In the industrialised Latrobe Valley, Newborough is a town contiguous with its larger sibling, Moe.
The towns along the valley are linked by the Princes Highway, putting a ton of attractions and amenities in easy reach.
Within a 15-minute radius of Newborough are high-quality museums, a regional art gallery, a scenic lake for recreation and a fabulous rose garden.
Ten minutes north of the town, you can leave the valley behind and venture into the southern foothills of the Great Dividing Range.
There the native eucalypt woodland is brocaded with wildflowers in spring and you can hike to lookouts to see the Latrobe Valley from the first ridge.
1. Lake Narracan
Spreading across more than 280 hectares, this manmade lake to the north of Newborough is an outdoor recreation hub for the area.
Lake Narracan is on the Latrobe River and was impounded in the late-1950s to provide cooling water for the power stations in the valley.
Because of the reservoir’s industrial purpose you’re allowed to use motorboats and jet-skis here, while fishing, sailing and windsurfing are also big here.
There are also powered and unpowered campsites on the wooded shore, and you can take a walk by the water or go for a dip at the designated swimming area by the caravan park on the southern shore.
Close by is Moe Golf Club, which enjoys lovely views of the water against the peaks in the north.
2. Old Gippstown
In Moe you can visit an open-air museum documenting the European history of Gippsland, from the middle of the 19th to the middle of the 20th century.
Old Gippstown has more than 40 historical buildings transferred to three hectares of charming parkland.
These structures, including a school, general store, bank building, halfway house and homestead for explorer Angus McMillan, are crammed with absorbing artefacts and pieces of ephemera.
You can browse a huge collection of horsedrawn vehicles, as well as antique furniture, home appliances, art, tools, machinery, military artefacts from the world wars, documents and books.
Old Gippstown is also a venue for big events throughout the year, from Australia Day to Carols by Candlelight.
3. Moe-Yallourn Rail Trail
Newborough is bypassed just to the north by an 8.5-kilometre trail on the course of an industrial railway, built in the 50s to serve the Yallourn Power Station.
The line was shut down in the 1980s when briquette production was switched to Morwell.
Heading east, the Moe-Yallourn Rail Trail departs Moe Botanic Gardens and grants you pleasing views of the local farmland.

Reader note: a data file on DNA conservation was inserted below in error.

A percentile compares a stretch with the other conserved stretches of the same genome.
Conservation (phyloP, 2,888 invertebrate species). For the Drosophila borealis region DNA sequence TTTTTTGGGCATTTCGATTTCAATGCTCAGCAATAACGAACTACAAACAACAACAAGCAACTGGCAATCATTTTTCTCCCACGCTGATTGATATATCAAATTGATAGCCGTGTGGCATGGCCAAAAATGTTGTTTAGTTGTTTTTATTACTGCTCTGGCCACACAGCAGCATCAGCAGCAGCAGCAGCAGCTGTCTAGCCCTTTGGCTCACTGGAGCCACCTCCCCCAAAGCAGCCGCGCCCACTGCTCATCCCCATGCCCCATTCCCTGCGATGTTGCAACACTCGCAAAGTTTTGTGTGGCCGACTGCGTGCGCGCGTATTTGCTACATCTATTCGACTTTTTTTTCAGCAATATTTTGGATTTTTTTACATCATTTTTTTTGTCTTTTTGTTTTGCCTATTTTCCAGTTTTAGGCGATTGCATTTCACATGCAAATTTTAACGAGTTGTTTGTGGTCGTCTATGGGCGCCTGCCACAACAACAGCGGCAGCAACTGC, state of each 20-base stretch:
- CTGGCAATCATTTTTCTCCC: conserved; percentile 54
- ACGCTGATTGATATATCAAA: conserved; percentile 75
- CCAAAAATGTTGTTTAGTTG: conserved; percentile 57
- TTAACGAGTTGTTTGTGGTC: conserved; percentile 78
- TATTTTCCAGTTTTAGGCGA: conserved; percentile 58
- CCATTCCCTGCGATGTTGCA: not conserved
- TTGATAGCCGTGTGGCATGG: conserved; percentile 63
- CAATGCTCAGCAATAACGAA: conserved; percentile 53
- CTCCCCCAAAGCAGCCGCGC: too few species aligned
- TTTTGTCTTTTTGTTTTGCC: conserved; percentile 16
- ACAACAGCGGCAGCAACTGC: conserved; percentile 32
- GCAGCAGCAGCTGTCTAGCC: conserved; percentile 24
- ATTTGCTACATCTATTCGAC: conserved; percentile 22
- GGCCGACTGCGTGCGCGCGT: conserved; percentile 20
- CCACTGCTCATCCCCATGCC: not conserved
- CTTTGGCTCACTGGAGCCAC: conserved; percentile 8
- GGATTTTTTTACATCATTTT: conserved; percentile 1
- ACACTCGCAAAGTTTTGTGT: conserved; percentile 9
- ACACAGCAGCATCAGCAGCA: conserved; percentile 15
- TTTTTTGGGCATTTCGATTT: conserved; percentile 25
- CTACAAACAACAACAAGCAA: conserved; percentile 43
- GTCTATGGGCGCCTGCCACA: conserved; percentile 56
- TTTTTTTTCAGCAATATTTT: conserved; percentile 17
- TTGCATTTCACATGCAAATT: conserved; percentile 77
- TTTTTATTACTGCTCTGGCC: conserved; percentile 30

There’s a sublime display of wildflowers in spring, and you can make a short diversion to Lake Narracan for a picnic.
East of the reservoir the giant cooling towers and chimneys of the Yallourn “W” Power Station hove into view.
4. Haunted Hills Hillclimb Track
Motorsport fans will be thrilled to know that possibly the best permanent hillclimb circuit in Australia is in Newborough’s backyard.
Also known as Bryant Park, this facility is impeccably maintained by the Gippsland Car Club, one of the only motoring organisations with its own track.
Whereas most hillclimb tracks are on public roads, Haunted Hills is sealed off and stages more than 40 weekends of racing each year.
The circuit comes with an up-to-date clubroom, several spectator areas and competitor garages, and hosted the Australian Hill Climb Championships in 2009, 2011 and 2016.
5. Moe Botanic Gardens
There’s hilly scenery covered with eucalypt forest just north of Lake Narracan, but if you’d like a more refined and sedate wander then Moe Botanic Gardens is ideal.
As we mentioned above, this is the western terminus for the rail trail, but is also a lovely place to pass an hour or two by the tranquil Narracan Creek.
There’s some pretty landscaping and a medley of native and exotic trees, interrupted by well-kept lawns.
The weekly 5km Newborough Parkrun takes place here at 08:00 on Saturdays.
The new, interactive playground was set up by the Moe Rotary Club and comes with a flying fox, nest swing and sand pit.
6. Ollerton Avenue Bushland Reserve
This ten-hectare tract of quiet bushland lies near the middle of Newborough and is surrounded by residential neighbourhoods.
The biome at the Ollerton Avenue Bushland Reserve is plains grassy forest, supporting more than 120 native flora species, among them a variety of eucalypts like stringybark and peppermint.
There are wide and accessible trails through the reserve, and if you take your time you’ll become aware of the vibrant birdlife in the reserve.
For parents with young children in tow there’s a small playground right at the western entrance on Dudley Court.
7. Latrobe Regional Gallery (LRG)
The regional art gallery for the whole of Latrobe City is a mere ten minutes away in Morwell.
Founded in 1971, this is a sizeable public gallery with seven exhibition spaces.
Over half a century the LRG has built up some nationally important collections for Australian art from all periods, art relating to Gippsland, works on paper, Asian art, sculpture and Australian glass art.
Selections from this inventory can be seen in exhibitions all year, along with significant touring shows and temporary exhibitions for established and rising artists from the Latrobe City region.